Wednesday, May 01, 2013

Sometimes I Just Can't Understand Religiously Motivated Reasoning

In the comments section of a Mother Jones article, titled "Charts: How Much Danger Do We Face From Homegrown Jihadist Terrorists?", I found a comment that I just couldn't wrap my head around, since it was so poorly constructed (weird formatting and bad grammar in the original):
can find no justification for the crimes perpetrated by Christians in the
teachings of Jesus. When Christians do evil, it is because they deviate from
what Jesus taught. When Muslims do good deeds, it is because they disobey their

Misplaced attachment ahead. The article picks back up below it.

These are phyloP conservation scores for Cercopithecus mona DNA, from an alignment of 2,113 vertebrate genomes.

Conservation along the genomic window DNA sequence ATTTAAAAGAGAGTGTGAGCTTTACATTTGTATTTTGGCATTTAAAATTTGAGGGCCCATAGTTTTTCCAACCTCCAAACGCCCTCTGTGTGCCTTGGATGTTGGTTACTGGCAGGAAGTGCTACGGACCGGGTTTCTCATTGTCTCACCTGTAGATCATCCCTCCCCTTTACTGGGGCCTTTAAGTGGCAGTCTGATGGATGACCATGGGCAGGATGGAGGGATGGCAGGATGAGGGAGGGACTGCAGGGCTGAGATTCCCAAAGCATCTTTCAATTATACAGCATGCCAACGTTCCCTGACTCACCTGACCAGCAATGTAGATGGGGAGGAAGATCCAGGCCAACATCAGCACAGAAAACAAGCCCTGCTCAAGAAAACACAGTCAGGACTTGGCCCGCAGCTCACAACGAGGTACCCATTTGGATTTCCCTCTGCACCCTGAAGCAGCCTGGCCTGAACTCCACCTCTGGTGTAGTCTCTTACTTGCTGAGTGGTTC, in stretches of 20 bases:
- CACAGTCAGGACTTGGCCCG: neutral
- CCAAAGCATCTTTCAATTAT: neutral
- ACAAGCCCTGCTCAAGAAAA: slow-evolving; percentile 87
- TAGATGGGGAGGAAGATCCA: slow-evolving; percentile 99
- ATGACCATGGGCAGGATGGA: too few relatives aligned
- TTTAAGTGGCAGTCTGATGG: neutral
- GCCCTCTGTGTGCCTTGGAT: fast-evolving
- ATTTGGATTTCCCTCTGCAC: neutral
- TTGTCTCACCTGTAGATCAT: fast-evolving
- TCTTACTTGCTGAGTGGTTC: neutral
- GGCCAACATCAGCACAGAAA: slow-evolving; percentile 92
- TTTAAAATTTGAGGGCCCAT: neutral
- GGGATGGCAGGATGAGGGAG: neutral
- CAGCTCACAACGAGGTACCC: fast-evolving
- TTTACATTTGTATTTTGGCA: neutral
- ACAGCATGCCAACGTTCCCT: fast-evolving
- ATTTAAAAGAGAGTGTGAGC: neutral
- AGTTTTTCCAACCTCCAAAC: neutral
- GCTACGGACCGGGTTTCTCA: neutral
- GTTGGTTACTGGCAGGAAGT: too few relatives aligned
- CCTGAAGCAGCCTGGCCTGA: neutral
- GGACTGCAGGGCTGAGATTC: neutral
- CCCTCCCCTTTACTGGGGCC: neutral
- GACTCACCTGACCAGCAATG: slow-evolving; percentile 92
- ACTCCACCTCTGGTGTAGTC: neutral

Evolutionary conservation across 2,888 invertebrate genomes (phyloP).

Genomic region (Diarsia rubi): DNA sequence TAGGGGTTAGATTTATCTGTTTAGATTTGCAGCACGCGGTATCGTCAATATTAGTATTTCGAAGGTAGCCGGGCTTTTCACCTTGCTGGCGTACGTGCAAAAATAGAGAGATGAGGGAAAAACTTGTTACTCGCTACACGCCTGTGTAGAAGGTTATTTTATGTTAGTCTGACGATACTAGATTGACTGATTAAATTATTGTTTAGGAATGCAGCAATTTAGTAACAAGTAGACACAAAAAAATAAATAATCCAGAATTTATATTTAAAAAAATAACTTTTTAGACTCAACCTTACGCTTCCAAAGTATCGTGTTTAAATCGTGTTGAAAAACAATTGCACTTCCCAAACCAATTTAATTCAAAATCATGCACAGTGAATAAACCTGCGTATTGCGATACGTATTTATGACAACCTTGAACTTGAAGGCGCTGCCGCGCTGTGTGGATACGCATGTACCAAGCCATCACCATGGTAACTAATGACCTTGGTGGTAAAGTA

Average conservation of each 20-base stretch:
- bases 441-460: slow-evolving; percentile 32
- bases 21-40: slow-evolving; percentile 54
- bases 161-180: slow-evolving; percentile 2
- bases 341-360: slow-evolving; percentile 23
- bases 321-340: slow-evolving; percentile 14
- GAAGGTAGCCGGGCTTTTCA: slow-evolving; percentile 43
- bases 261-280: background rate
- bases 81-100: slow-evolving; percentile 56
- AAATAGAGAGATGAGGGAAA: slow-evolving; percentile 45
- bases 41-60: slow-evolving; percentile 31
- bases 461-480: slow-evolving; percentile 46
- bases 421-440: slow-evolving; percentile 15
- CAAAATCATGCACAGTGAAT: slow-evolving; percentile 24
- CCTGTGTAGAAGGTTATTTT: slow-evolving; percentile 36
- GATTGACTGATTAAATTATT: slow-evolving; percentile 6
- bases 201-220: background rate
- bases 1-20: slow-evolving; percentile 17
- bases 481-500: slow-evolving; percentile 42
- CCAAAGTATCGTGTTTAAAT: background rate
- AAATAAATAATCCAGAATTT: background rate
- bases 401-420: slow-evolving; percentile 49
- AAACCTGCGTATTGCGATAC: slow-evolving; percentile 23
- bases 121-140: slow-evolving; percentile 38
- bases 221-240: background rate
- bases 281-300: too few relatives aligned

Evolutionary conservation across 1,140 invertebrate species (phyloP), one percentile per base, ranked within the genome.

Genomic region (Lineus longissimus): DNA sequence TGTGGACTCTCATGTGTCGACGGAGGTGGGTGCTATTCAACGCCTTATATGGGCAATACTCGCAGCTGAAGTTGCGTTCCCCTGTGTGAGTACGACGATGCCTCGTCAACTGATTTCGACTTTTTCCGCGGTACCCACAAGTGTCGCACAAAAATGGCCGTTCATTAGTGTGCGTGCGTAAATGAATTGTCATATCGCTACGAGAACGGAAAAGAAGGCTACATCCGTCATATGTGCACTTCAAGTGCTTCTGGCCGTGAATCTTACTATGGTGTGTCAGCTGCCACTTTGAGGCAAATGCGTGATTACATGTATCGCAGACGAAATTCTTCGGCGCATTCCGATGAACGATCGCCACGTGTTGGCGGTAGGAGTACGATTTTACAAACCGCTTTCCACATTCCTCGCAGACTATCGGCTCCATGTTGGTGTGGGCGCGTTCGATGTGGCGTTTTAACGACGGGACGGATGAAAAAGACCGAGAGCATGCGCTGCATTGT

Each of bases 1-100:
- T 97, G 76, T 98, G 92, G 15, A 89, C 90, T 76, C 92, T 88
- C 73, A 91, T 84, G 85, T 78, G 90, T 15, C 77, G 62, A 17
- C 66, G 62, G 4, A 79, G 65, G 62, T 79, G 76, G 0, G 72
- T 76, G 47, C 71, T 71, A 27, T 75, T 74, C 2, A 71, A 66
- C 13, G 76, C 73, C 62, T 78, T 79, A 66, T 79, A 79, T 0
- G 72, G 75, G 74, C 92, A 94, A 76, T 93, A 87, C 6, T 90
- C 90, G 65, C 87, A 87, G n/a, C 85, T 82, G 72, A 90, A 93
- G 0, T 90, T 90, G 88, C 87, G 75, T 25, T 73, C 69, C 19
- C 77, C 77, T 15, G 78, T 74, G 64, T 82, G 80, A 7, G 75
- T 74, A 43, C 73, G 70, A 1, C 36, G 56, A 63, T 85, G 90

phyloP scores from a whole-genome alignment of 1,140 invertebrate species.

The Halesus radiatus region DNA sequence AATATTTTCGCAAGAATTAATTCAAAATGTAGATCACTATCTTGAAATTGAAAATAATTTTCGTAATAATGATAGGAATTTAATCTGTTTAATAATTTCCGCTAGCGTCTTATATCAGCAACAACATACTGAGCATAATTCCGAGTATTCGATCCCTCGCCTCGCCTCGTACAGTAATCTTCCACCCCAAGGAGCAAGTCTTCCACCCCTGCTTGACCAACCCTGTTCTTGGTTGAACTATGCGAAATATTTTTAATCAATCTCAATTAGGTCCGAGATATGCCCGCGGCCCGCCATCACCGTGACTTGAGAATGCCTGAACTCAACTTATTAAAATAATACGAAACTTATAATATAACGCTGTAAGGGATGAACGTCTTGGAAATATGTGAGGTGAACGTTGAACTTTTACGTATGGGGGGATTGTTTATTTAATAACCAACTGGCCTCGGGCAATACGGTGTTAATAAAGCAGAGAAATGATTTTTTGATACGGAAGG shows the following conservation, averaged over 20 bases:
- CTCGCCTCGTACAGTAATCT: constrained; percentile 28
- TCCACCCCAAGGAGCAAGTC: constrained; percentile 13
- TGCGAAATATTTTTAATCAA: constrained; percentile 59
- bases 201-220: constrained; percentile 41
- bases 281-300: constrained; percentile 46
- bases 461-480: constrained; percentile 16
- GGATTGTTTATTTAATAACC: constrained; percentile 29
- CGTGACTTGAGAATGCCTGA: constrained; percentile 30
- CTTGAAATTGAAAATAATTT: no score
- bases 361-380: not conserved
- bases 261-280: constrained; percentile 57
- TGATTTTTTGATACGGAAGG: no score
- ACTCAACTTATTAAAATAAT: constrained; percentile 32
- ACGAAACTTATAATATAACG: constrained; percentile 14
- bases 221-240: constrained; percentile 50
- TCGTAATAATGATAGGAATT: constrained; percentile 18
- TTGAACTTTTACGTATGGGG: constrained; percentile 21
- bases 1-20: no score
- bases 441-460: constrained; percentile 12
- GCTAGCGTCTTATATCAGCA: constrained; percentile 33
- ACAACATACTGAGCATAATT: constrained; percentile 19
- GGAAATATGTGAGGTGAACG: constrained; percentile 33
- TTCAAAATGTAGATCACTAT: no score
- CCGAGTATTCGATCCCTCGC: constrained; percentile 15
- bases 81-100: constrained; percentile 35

prophet. When they follow him they become evil. A good Christian becomes Mother
Theresa. A Good Hindu becomes Gandhi. A good Buddhist becomes Dalai Lama. A
good Muslim becomes Osama Bin Laden. Today
the secular and liberal western culture is influenced by the repressive Islamic
culture. We punish people who speak the truth against Islam. This insanity is
not because of secularism. It is the blasphemy law slowly seeping into our
secular laws. Western secularism is becoming Islamized.
Hrm. How does any of this make sense historically, religiously, or ontologically?